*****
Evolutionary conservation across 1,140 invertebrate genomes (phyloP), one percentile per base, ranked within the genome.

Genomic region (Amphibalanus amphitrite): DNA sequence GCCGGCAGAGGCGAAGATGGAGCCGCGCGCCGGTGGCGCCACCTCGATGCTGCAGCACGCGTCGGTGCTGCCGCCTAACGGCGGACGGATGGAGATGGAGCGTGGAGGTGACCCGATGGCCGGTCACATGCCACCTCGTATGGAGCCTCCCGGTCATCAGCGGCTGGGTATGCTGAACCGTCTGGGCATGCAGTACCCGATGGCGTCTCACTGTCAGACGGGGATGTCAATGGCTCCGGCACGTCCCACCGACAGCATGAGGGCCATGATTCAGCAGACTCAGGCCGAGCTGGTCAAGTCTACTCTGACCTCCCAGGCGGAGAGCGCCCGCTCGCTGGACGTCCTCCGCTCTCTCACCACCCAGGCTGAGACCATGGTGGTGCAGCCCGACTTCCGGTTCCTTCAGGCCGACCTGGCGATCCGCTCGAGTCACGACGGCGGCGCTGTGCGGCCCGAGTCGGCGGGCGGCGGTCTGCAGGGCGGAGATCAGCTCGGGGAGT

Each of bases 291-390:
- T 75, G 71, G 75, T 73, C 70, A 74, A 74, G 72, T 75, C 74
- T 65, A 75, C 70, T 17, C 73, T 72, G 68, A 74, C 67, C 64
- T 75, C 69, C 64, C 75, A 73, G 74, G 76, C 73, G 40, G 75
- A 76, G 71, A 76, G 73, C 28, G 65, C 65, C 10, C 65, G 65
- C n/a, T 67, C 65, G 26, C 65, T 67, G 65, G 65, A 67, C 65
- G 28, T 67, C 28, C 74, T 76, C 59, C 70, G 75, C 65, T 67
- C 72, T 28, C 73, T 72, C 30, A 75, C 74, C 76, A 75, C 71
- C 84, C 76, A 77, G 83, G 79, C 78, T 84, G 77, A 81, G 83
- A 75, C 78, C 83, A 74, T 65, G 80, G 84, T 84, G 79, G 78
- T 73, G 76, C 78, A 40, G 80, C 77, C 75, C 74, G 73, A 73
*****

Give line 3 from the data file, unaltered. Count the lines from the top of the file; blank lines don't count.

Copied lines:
Each of bases 291-390: